The wage disparity between men and women continues to affect the economic security of working women. Another gender gap, however, is the caregiver gap. According to the Family Caregiver Alliance, 59-75% of caregivers are women. The caregiver gap contributes to lower earning potential, disproportionately affecting women, because many have to take time off work or digress from full-time work to part-time to make time for caregiving. This trend is then reflected in retirement through lower Social Security benefits and fewer retirement savings.
The Alzheimer’s Association conducted a “Women and Alzheimer’s” poll as part of its A Woman’s Nation Takes on Alzheimer’s report and found that among workers who care for someone with Alzheimer’s disease, 21% of female caregivers and 18% of male caregivers had to take time off from work. In addition, 14% of female caregivers and 11% of male caregivers went from full-time to part-time work and 10% of female caregivers and 3% of male caregivers retired early because of their responsibilities. These caregiving decisions affect a caregiver’s lifelong economic security.
The poll also found that a majority (64%) of workers who care for someone with Alzheimer’s needed to arrive to work late, leave early or take time in the day from work. However, men were more likely than women (70% vs. 61%) to go in to work late or leave early because men are more likely to be in fields with more flexible schedules, or are more likely to ask for flexibility.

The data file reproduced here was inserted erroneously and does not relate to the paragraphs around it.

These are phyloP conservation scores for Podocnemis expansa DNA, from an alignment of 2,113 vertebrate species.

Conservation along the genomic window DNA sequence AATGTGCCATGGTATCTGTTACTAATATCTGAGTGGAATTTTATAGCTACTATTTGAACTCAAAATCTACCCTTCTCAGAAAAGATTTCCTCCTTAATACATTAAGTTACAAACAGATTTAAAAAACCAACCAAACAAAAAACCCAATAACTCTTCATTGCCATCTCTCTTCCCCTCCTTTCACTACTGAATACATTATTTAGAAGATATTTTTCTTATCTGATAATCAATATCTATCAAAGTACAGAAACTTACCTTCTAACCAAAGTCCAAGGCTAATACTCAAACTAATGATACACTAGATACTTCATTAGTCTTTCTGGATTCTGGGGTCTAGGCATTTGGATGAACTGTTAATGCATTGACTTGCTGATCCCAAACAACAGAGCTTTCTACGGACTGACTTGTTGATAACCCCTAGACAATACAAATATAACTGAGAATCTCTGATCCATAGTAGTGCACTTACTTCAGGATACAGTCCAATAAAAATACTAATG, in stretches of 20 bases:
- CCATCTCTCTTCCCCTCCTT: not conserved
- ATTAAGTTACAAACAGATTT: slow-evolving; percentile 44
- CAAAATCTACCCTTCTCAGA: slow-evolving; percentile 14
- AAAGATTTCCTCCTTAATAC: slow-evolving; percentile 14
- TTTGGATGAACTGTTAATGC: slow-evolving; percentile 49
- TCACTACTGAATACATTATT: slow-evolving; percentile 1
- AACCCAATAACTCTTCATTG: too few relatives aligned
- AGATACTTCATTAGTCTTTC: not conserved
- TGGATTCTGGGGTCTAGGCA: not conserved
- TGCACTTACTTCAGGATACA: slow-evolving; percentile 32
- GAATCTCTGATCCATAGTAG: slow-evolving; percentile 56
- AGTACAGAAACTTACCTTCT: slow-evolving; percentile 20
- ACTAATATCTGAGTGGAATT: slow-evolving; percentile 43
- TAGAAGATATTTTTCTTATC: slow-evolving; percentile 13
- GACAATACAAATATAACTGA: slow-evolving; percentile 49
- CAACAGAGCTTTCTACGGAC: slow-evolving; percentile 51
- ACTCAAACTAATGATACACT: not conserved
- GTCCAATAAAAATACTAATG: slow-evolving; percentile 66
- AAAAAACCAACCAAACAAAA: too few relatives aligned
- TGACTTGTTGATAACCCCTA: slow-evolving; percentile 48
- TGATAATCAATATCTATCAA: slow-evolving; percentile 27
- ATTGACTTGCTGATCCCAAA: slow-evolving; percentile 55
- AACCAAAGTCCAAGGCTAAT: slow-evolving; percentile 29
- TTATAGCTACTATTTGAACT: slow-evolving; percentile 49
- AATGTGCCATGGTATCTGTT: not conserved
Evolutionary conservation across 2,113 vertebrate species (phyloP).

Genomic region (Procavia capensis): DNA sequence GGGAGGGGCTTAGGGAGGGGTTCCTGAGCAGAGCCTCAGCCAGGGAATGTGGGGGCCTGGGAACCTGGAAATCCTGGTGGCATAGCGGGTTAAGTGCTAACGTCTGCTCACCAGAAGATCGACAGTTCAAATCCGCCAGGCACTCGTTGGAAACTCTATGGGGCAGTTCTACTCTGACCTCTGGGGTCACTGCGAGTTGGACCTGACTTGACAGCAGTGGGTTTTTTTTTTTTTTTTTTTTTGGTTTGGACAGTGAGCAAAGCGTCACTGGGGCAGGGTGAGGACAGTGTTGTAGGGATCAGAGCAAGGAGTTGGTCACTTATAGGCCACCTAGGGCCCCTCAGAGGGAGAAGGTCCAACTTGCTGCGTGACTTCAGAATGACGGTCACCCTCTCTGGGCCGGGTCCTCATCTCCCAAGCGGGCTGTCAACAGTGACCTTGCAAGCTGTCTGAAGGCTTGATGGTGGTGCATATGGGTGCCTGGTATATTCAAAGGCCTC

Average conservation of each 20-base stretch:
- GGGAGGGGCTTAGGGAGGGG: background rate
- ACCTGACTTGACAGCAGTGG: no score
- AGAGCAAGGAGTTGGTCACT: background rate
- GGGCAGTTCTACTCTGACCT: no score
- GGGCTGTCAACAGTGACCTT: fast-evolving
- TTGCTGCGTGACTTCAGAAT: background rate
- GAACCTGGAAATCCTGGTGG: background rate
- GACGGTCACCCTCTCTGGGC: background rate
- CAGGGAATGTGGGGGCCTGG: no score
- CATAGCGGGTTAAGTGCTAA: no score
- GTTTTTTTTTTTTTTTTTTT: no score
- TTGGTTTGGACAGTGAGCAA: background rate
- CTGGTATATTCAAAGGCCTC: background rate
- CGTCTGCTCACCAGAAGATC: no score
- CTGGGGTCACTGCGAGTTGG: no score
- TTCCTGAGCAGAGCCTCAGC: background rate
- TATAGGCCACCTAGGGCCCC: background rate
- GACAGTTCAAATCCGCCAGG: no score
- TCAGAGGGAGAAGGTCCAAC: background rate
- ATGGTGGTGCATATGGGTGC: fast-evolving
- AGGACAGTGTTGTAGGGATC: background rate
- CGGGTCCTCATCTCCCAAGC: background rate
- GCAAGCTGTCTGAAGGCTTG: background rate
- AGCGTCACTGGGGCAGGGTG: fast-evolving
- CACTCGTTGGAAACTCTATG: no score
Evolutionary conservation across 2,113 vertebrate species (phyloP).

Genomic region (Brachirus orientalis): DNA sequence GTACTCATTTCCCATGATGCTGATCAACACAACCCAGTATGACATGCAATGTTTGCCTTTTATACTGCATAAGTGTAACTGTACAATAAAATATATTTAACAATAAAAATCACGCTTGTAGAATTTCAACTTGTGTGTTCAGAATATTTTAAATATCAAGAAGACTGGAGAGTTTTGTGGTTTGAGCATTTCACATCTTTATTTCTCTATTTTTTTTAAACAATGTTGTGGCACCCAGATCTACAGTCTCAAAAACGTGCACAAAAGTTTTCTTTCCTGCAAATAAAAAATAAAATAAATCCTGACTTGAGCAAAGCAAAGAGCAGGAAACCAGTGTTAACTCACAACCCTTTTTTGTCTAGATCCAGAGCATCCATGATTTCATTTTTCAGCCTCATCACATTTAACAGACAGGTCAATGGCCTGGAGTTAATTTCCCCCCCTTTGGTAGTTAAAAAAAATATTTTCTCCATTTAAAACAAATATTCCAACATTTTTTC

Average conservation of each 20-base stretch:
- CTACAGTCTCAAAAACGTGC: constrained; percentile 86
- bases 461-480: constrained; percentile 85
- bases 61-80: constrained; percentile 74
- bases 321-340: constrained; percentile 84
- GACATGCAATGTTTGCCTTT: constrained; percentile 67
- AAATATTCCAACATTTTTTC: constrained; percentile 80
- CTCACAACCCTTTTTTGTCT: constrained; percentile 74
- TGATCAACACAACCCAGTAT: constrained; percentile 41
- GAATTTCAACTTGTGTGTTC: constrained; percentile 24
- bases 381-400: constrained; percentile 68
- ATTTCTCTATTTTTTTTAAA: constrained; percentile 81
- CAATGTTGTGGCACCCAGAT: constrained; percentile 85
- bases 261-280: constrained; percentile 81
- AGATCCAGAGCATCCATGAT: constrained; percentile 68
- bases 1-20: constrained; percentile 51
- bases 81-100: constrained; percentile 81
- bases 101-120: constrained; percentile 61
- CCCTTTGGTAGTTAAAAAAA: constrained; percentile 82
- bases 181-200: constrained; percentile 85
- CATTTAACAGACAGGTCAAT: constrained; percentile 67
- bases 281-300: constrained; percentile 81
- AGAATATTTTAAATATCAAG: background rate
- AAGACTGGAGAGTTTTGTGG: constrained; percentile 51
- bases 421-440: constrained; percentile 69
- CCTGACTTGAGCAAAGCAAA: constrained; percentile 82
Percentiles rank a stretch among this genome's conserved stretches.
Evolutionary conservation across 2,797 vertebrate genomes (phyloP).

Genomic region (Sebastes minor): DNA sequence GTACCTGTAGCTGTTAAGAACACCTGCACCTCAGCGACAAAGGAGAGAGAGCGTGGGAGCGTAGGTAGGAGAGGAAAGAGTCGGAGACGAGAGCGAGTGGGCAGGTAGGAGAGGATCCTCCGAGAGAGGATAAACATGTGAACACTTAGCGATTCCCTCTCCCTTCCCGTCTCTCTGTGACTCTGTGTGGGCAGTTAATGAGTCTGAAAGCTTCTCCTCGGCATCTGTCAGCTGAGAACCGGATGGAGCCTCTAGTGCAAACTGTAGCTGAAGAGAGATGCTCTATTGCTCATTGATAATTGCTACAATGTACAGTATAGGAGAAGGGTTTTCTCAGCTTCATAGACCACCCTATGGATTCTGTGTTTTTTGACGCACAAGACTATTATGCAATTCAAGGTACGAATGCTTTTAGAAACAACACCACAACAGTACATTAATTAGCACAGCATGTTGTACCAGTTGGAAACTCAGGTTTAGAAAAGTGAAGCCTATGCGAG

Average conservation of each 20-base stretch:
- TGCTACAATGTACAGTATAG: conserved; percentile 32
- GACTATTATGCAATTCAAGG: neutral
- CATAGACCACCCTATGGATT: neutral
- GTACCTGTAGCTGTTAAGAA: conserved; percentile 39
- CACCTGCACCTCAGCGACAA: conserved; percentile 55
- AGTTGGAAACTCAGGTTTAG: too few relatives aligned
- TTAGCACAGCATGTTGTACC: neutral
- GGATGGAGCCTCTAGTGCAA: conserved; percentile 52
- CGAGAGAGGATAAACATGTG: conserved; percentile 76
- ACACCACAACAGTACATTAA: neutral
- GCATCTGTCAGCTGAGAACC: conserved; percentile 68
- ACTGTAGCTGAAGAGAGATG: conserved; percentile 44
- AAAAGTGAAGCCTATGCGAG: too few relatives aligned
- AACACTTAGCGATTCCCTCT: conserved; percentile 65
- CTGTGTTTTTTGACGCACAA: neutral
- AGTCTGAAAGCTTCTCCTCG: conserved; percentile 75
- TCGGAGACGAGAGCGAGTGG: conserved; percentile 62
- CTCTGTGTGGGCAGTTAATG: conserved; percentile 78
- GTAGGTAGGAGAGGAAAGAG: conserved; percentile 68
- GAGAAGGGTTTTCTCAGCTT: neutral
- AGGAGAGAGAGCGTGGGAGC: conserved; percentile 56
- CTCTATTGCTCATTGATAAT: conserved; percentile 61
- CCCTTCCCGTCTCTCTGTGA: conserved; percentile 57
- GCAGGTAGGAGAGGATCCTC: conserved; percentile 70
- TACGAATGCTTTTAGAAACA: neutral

It is essential to advocate for job flexibility and expand workplace protections to assist caregivers and families. For those caregivers who decide to take time off from work, the Social Security Caregiver Credit Act (H.R. 769) can help by implementing a formula to credit caregiving for up to five years so that individuals are not penalized for leaving the workforce by a reduction in Social Security benefits. Another part of the solution is expanding the Child Care Tax credit to include a Caregiver Tax Credit that will assist caregivers in building economic security for themselves and their families.
Supporting the needs of caregivers is essential to promoting elder economic security; there cannot be one without the other.
Field and Program Associate
Elder Economic Security Initiative